Roxanne was kind enough to invite me to share the table with her press, Poets Wear Prada. Somewhat to my surprise, I managed to sell seven books.
1. A woman quite soon after the start of the festival at 10 AM bought a copy of Seven Studies for her son, an English teacher who loves poetry.
2. Not too long after, another woman dipped into both of my books and bought Equal to the Earth on my recommendation that she get to know my work from the beginning. This sale is especially meaningful to me, for she liked enough what she read to pay for the risk of reading more of a stranger's work.
3. I sold another copy of Equal to a high-school junior who wants to write, and who loves T.S. Eliot, Allen Ginsberg and Cavafy.
4. A woman was thrilled to find Frida Kahlo and Egon Schiele in Seven Studies and bought a copy.
5. A colleague from school bought a copy of Equal.
6. An older gentleman liked what he read of Bob Hart's Lightly in the Good of Day, and bought a copy.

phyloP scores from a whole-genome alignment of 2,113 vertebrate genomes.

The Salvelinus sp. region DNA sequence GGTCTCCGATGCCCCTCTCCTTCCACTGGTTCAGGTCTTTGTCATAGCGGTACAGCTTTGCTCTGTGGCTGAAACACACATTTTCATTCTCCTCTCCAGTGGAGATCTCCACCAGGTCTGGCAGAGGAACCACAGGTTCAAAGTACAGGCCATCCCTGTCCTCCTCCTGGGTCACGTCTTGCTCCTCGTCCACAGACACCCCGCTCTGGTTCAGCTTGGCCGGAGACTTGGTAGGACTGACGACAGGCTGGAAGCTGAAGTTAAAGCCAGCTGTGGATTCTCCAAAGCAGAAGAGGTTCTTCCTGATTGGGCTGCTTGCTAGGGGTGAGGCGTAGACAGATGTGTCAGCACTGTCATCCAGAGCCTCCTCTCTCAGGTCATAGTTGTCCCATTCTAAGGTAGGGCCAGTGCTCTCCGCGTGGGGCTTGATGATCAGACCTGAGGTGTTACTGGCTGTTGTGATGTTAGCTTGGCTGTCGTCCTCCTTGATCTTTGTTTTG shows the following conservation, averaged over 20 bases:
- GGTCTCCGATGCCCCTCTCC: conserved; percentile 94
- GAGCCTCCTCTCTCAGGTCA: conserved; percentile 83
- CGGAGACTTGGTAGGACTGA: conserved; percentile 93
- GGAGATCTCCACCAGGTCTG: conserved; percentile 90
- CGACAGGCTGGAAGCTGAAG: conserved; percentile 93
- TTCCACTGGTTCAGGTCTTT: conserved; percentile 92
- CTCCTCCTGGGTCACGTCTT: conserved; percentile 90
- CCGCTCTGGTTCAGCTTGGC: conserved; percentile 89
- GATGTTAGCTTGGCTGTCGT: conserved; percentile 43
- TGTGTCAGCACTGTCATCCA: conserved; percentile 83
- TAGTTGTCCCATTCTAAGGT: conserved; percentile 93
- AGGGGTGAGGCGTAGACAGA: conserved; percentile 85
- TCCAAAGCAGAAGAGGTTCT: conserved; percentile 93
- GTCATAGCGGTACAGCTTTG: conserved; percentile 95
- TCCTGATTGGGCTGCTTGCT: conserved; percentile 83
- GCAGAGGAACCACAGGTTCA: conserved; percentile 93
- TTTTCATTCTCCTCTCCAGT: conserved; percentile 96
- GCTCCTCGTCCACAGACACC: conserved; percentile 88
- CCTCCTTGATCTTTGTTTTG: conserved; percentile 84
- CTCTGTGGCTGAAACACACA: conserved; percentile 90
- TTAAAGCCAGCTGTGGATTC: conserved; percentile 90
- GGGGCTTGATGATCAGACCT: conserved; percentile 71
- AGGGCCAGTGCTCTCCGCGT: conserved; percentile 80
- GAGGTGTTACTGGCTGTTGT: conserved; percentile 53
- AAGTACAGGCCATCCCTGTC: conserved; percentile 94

7. A music composer read Equal for a long while, went off, and then wandered back to buy a copy.
Besides my colleague, Sunu and Naomi dropped by too, the latter visiting for the weekend. Perry Brass, who organizes the Rainbow Book Fair, and Jerry Kajpust, who works for the Leslie / Lohman Gay Art Foundation, chatted with us. The day was a little chilly under the tent, but the sun brought the crowds out.
I did not go around the fair but did hear Kenneth Goldsmith speak as a part of a panel on the main stage. He was suited out in pink to play the provocateur, and gartered in pink-and-white-striped socks. After his reading, which I did not stay to hear, he walked past our table with flamboyant nonchalance.